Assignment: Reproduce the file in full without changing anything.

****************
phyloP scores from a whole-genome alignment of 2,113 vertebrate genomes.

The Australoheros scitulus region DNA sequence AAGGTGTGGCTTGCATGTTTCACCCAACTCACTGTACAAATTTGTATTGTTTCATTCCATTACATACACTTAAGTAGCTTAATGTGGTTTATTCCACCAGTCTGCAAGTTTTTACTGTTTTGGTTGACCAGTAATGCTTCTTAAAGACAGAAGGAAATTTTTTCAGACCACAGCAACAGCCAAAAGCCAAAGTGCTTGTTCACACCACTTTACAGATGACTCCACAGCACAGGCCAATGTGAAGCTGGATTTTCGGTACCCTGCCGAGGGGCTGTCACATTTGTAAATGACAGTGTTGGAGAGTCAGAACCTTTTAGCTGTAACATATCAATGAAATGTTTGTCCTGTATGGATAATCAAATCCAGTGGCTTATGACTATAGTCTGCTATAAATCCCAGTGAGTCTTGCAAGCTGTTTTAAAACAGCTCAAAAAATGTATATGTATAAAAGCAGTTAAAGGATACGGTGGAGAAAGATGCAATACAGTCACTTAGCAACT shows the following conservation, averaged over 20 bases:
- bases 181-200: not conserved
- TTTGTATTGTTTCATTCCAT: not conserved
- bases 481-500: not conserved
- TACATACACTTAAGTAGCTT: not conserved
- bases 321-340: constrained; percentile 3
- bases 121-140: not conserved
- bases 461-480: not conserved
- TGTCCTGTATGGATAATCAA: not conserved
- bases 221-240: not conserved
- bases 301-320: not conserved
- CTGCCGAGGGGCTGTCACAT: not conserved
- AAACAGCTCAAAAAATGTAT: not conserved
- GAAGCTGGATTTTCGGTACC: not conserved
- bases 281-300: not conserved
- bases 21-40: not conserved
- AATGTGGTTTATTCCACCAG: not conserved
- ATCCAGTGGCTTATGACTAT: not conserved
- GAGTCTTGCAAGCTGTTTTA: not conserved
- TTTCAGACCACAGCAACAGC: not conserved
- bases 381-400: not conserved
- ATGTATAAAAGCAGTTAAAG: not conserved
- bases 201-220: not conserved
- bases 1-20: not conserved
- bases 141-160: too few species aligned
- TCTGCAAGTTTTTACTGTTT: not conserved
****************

phyloP scores from a whole-genome alignment of 2,113 vertebrate genomes.

The Australoheros scitulus region DNA sequence AAGGTGTGGCTTGCATGTTTCACCCAACTCACTGTACAAATTTGTATTGTTTCATTCCATTACATACACTTAAGTAGCTTAATGTGGTTTATTCCACCAGTCTGCAAGTTTTTACTGTTTTGGTTGACCAGTAATGCTTCTTAAAGACAGAAGGAAATTTTTTCAGACCACAGCAACAGCCAAAAGCCAAAGTGCTTGTTCACACCACTTTACAGATGACTCCACAGCACAGGCCAATGTGAAGCTGGATTTTCGGTACCCTGCCGAGGGGCTGTCACATTTGTAAATGACAGTGTTGGAGAGTCAGAACCTTTTAGCTGTAACATATCAATGAAATGTTTGTCCTGTATGGATAATCAAATCCAGTGGCTTATGACTATAGTCTGCTATAAATCCCAGTGAGTCTTGCAAGCTGTTTTAAAACAGCTCAAAAAATGTATATGTATAAAAGCAGTTAAAGGATACGGTGGAGAAAGATGCAATACAGTCACTTAGCAACT shows the following conservation, averaged over 20 bases:
- bases 181-200: not conserved
- TTTGTATTGTTTCATTCCAT: not conserved
- bases 481-500: not conserved
- TACATACACTTAAGTAGCTT: not conserved
- bases 321-340: constrained; percentile 3
- bases 121-140: not conserved
- bases 461-480: not conserved
- TGTCCTGTATGGATAATCAA: not conserved
- bases 221-240: not conserved
- bases 301-320: not conserved
- CTGCCGAGGGGCTGTCACAT: not conserved
- AAACAGCTCAAAAAATGTAT: not conserved
- GAAGCTGGATTTTCGGTACC: not conserved
- bases 281-300: not conserved
- bases 21-40: not conserved
- AATGTGGTTTATTCCACCAG: not conserved
- ATCCAGTGGCTTATGACTAT: not conserved
- GAGTCTTGCAAGCTGTTTTA: not conserved
- TTTCAGACCACAGCAACAGC: not conserved
- bases 381-400: not conserved
- ATGTATAAAAGCAGTTAAAG: not conserved
- bases 201-220: not conserved
- bases 1-20: not conserved
- bases 141-160: too few species aligned
- TCTGCAAGTTTTTACTGTTT: not conserved